Cases for and against ‘national government’

opinion May 16, 2018 01:00

By Tulsathit Taptim
The Nation

Things that are good are not necessarily feasible, especially in politics. This may apply to the prospective “national government”, which has been mooted amidst all the doom and gloom concerning the next general election. There are negatives associated with the idea, but the biggest one has to do with what has been happening, and will happen, otherwise anyway.

So, my list of pros and cons of a “national government” will start with that.

There will be no checks and balances. When a country has a “national government”, there will be no parliamentary opposition. Many consider this a major flaw of the idea, although they may have overlooked the fact that genuine checks and balances had never been efficient in the Thai system anyway. Granted, a “national government” would not have to endure a no-confidence debate, but if our censure debate had really constituted checks and balances, would we have ended up here to begin with?

There will not be blood. When Thailand is concerned, a national government would include the much-maligned military, the much-maligned Democrats and the much-maligned Pheu Thai Party. In other words, no much-maligned people would be left on the opposite side.

There would be no massive street protests and nobody would attempt to bomb them.

There are merits in “keeping the enemy closer”. That there would be no opposition doesn’t really mean there would be no leaks on corruption. When “enemies” work closely together, they tend to keep their eyes on one another, out of jealousy or whatever. Of course, there would be no parliamentary opposition to follow up on valuable leaks, but we have social media, don’t we?

We may at long last be able to put the right men in the right jobs. The winner-takes-all system is flawed democracy. Ask the Americans. You deserve good rulers, not election winners. It’s as simple as that. A national government could provide a better pool of capable human resources. For example, if Pheu Thai is good at handling healthcare, let it do it. The same goes for the Democrats’ better records on, say, education.

But enemies are not supposed to work together as their conflicts could drag down the entire executive apparatus. All Thais are familiar with a children’s tale about how unified sparrows trapped under a hunter’s net managed to survive by lifting it through harmonious takeoff attempts, and how disunited sparrows are doomed under a similar trap. Will the military, Democrats and Pheu Thai be unified sparrows?

And the brave new world requires more political unity than ever. If the military controls the Interior Ministry; Pheu Thai the Public Health Ministry and the Labour Ministry; and the Democrats the Education Ministry and the Science Ministry, what would the implementation of, say, a policy to deal with our ageing society be like? Issues such as ageing or digital learning need government agencies to work like one.

There are such things as constructive rivalry, though. You are at your best when your opponent breathes down your neck. Or it can be said that instead of making a man reputed for mocking the law justice minister, a political party may at long last try someone with real integrity, just to look good when compared with rivals.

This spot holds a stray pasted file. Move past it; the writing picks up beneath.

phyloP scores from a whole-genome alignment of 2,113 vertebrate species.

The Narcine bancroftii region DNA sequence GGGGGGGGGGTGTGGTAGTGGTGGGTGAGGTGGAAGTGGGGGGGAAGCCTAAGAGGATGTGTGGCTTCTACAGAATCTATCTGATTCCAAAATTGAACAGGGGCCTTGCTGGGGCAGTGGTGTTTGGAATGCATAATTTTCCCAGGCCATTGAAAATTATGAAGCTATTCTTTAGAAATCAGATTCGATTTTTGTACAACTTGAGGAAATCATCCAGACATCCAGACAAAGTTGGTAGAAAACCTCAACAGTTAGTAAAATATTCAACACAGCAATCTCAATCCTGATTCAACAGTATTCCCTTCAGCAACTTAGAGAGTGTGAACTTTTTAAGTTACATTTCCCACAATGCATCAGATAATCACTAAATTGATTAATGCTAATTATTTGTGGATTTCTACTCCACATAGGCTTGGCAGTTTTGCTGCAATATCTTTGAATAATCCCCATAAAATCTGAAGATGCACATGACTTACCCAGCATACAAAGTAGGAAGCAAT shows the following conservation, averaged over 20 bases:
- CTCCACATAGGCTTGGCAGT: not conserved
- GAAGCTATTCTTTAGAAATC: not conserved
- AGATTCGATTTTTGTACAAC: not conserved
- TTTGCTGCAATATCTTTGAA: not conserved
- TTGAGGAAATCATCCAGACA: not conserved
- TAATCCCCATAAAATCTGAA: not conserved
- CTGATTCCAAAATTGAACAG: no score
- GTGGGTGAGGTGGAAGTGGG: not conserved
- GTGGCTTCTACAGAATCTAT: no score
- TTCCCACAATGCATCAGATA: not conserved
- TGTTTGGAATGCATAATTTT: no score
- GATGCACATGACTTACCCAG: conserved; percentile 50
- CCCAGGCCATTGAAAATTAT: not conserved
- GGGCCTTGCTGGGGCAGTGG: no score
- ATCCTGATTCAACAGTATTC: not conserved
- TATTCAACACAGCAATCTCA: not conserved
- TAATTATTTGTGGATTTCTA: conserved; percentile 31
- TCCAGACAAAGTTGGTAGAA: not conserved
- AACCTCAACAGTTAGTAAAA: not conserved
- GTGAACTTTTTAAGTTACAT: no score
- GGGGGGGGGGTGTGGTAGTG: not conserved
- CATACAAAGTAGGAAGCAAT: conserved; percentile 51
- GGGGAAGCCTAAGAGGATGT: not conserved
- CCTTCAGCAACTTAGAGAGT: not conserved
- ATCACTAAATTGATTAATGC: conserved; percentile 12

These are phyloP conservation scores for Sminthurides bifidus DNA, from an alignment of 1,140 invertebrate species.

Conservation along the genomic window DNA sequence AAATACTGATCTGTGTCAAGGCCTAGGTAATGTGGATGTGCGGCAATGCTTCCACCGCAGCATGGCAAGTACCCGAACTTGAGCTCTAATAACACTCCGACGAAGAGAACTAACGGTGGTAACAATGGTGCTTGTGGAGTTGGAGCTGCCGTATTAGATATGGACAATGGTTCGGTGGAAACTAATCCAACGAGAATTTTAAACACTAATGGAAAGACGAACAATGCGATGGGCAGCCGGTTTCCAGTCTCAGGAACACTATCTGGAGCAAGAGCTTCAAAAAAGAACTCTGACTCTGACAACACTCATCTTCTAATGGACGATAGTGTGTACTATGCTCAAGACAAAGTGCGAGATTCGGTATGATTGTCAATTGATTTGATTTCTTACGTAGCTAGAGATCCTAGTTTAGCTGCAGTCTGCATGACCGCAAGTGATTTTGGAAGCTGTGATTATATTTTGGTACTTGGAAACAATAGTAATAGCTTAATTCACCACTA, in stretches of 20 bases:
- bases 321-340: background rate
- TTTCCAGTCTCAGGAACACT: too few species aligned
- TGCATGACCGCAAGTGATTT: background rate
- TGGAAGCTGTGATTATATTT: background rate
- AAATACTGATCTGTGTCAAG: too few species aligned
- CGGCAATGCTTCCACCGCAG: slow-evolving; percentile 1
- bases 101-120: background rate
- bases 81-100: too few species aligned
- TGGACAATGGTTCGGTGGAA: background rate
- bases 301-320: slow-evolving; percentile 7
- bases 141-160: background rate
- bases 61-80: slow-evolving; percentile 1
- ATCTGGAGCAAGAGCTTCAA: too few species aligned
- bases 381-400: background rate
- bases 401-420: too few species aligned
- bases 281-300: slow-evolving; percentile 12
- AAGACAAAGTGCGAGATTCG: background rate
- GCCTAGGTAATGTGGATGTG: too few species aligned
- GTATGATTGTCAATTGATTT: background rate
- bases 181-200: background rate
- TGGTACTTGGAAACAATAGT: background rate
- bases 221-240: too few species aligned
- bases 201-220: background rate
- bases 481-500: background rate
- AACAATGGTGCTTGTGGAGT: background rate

If it doesn’t work, it’s tantamount to sweeping everything under the carpet. Allowing problems or conflicts to remain and fester will only make their imminent explosion stronger.

At least that’s what many opposed to the national government idea think. Will a national government make the yellow-red divide go away? Not many people are confident that it will.

New charter?

What’s next if it works? This will be a big headache. Thailand’s constitutions, whether written by elected representatives, military nominees with good intentions, or “dictators in disguise”, all support the “winner-takes-all” system, in which election losers go straight to the opposition bloc no matter how better they may have been on certain administrative issues or how narrow the margins of their defeats are. If the “national government” system worked, would that require a rethink on a national scale – in other words, a new charter?

Coke and Pepsi are the same. Flawed democracy gives advertising more importance than it deserves, meaning “similar products” rely on quality of advertising rather than quality of action. This has made political parties, in Thailand at least, more alike than they care to admit. They all depend on propaganda, nepotism and the excuse of “conspiracy!” when accused of corruption. A national government would not effectively take care of those flaws, but it could turn the similarities into something worthwhile rather than destructive.

What do we need the election for, then? Exactly. This is a very strong argument against the idea of a national government. Although the fact that an argument is strong does not necessarily mean that it’s foolproof. That’s my two cents on the procs and cons. A national government could be a solution for, or a main cause of, future trouble. It depends on your perspective.